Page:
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Clinton tries to keep peace hopes alive


JERUSALEM, Oct. 25 (JTA) — President Clinton’s offer to host Israeli and Palestinian leaders in Washington suggests he’s not ready to abandon the peace process to street violence.

But it is not at all clear whether events on the ground — including repeated Palestinian attacks on a Jerusalem neighborhood — will block Clinton’s latest effort at getting the two sides back on the road to peace.

Clinton said he wants to meet separately with Israeli Prime Minister Ehud Barak and Palestinian Authority President Yasser Arafat at the White House, but only if they halt the violence in the West Bank and Gaza Strip.

Clinton spoke by telephone with Barak and Arafat on Tuesday night to offer the meetings.

That same night, Barak sent a security aide to meet with Arafat to ask the Palestinian leader to halt the ongoing violence, according to an Israeli official.

And on Wednesday, top security officials from the two sides were scheduled to meet to resume talks that were broken off nearly two weeks ago.

Despite these developments, there were grounds for believing that the violence that erupted late last month in the West Bank and Gaza Strip would continue.

Indeed, both Israeli and Palestinian officials said this week that they expect a long, drawn-out conflict.

“We are not talking about a short-lived adventure,” Brig. Gen. Ron Kitrey told Israel’s Army Radio on Tuesday.

That day, violence abated in the West Bank, but Israeli officials said it was largely because of rainy weather. In Gaza, where there was no rain, violent clashes between Palestinians and Israelis continued.

American officials are likewise far from optimistic that the worst of the violence is past.

While Clinton was offering to meet with Barak and Arafat — perhaps the last during his tenure in office — the U.S. State Department warned American citizens to avoid traveling to Israel and the Palestinian territories, citing a “heightened threat of terrorist incidents” in the region.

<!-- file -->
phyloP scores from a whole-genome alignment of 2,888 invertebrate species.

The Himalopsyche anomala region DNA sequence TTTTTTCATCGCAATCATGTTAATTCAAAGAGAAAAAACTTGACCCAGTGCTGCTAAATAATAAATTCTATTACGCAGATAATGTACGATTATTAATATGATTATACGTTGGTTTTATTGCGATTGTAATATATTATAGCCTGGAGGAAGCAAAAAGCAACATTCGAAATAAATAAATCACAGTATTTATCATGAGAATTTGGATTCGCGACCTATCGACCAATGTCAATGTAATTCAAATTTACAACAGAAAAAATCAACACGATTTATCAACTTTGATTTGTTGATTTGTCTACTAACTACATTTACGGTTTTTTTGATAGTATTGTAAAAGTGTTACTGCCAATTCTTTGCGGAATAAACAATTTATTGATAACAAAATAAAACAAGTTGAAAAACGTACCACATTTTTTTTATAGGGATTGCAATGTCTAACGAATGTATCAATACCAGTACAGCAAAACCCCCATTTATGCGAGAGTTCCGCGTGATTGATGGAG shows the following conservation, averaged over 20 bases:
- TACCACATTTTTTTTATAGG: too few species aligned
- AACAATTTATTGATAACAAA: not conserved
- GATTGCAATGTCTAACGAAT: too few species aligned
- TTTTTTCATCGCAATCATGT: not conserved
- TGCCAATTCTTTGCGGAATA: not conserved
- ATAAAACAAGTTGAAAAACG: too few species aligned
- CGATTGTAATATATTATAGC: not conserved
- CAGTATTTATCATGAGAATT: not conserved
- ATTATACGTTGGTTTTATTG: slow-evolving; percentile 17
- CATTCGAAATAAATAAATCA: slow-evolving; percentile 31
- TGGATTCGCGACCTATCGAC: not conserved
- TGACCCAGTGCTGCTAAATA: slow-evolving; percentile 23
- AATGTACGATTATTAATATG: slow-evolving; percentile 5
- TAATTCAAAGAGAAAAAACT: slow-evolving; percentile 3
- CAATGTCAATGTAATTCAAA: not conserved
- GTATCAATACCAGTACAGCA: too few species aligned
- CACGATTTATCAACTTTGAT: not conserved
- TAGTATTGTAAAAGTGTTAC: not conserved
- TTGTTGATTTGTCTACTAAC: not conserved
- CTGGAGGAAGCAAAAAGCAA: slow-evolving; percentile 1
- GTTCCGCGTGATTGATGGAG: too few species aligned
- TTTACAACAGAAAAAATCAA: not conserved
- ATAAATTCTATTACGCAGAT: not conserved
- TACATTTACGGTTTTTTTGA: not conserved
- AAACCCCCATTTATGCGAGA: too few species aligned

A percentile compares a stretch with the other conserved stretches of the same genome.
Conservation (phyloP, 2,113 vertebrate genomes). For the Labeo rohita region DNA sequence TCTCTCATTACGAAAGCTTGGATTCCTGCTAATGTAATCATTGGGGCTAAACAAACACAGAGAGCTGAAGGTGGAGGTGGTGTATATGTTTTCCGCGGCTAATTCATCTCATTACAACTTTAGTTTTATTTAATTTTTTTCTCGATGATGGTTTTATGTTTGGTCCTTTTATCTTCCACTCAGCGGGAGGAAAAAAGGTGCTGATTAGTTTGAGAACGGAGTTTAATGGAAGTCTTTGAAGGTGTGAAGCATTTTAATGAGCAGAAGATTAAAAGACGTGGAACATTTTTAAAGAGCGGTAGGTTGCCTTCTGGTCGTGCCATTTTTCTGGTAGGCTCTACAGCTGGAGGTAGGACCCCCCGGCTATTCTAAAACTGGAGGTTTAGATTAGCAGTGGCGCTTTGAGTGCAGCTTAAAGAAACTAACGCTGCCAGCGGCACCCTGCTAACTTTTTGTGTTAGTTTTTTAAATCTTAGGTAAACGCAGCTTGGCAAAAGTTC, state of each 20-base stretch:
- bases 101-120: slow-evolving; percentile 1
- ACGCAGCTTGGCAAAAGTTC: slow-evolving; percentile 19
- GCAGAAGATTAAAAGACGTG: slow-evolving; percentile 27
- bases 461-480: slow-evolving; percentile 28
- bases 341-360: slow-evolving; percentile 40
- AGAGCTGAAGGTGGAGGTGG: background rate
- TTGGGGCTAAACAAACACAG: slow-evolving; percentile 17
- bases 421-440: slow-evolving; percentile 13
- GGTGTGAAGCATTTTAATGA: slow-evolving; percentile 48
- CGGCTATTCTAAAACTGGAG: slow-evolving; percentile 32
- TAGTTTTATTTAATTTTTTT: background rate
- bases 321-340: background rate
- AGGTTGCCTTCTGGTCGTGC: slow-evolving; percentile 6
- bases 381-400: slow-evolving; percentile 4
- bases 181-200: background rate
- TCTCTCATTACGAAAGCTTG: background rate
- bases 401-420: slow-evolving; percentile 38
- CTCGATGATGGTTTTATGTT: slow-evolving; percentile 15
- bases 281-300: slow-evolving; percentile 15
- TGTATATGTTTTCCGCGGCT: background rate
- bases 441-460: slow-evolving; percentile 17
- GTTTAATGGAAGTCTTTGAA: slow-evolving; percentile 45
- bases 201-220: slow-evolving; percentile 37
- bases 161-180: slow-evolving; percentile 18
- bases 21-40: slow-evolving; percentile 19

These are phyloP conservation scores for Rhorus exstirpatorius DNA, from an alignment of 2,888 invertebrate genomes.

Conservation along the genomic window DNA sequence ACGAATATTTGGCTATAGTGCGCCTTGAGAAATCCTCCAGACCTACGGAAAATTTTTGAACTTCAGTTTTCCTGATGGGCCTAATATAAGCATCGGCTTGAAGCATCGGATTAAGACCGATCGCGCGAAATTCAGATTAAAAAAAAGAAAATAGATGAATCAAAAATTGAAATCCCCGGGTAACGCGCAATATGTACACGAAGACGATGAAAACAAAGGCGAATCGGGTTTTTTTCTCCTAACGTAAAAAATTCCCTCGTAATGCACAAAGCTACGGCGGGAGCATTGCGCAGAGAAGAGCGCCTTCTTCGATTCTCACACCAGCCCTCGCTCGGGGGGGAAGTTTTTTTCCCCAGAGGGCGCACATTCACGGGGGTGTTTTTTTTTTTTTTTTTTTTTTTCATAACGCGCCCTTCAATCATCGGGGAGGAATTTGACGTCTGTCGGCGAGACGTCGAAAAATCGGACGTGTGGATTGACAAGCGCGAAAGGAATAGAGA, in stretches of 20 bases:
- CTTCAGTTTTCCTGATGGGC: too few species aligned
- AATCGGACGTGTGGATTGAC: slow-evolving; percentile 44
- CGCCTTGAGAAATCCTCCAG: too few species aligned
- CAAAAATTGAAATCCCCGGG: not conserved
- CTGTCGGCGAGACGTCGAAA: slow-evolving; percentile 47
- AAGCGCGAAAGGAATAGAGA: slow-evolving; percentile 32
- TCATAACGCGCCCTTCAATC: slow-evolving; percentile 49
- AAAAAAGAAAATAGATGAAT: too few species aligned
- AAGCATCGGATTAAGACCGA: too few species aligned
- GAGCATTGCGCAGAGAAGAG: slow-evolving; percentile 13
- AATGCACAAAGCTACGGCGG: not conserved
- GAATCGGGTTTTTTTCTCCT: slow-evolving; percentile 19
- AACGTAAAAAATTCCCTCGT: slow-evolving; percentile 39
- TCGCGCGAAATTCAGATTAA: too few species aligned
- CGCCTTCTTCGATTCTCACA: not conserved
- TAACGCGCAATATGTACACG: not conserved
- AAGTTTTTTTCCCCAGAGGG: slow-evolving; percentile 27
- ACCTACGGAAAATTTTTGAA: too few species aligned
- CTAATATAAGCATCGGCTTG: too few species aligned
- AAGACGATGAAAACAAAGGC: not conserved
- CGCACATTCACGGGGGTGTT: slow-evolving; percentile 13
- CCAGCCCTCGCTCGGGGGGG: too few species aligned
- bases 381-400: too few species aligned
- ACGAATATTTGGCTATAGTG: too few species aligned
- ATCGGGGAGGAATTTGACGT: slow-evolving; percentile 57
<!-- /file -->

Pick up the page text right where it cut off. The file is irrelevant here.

It said Americans already there should exercise caution and avoid shopping malls, public buses and bus stops, as well as crowded areas and any demonstrations.

Even if the violence is halted, it is not clear whether Clinton’s proposed meetings in Washington will take place.

On Wednesday, Hamas warned Arafat against going to the meetings, “which our people consider a new conspiracy aimed at aborting” the monthlong Palestinian uprising.

That same day, the Washington Post, citing a Hamas official, reported that Arafat has formed a working alliance with Palestinian terrorists.

Steering committees that include Arafat loyalists and terrorist groups have been directing the violence against Israel, Mahmoud Zahar told the paper.

Zahar’s statement undermined Arafat’s contention that the Palestinian violence of the past month has been spontaneous.

Meanwhile, Israel’s major political parties have been talking about forming an emergency unity government.

Barak asked the Likud Party to join him in such a government, but met with resistance. Knesset Member Limor Livnat said the offer was not “serious.”

Meanwhile the leader of the fervently Orthodox Shas Party, Eli Yishai, said his party would not join a unity government, but would consider joining “an emergency Cabinet for a limited time.”

Barak was also facing strong criticism within his own party’s ranks for his statement over the weekend that Israel was taking a “timeout” from the peace process.

Former Prime Minister Shimon Peres told Israel Radio on Monday that Israel cannot ignore the Oslo and Camp David agreements and could not detach itself from the peace process.

“When there is shooting, one must return the fire,” said Peres, “but one must continue the peace process.”

Arafat responded to Barak’s call for a “timeout” in peace talks by saying that anyone blocking the Palestinians’ path to a state can “go to hell.”

For several nights this week, Palestinian gunmen opened fire on a Jerusalem neighborhood from a nearby Arab village, drawing Israeli tank fire in return.

Barak’s security aide, Danny Yatom, warned Tuesday that Israel would “intensify” its response if Palestinian gunmen continue shooting. A day earlier, army officials threatened to surround the Arab village of Beit Jalla, from where the Palestinian gunmen have been firing on Jerusalem’s Gilo neighborhood.

The army warned it would hit back harder if provoked.

Brig. Gen. Ya’acov Zigdon, a senior officer at the IDF’s central command, warned Monday that the Palestinians intended to escalate the situation in Gilo even further.

Zigdon told Israeli President Moshe Katsav, who visited the neighborhood Monday, that the attackers in Beit Jalla were not local residents, but people from outside the neighborhood.

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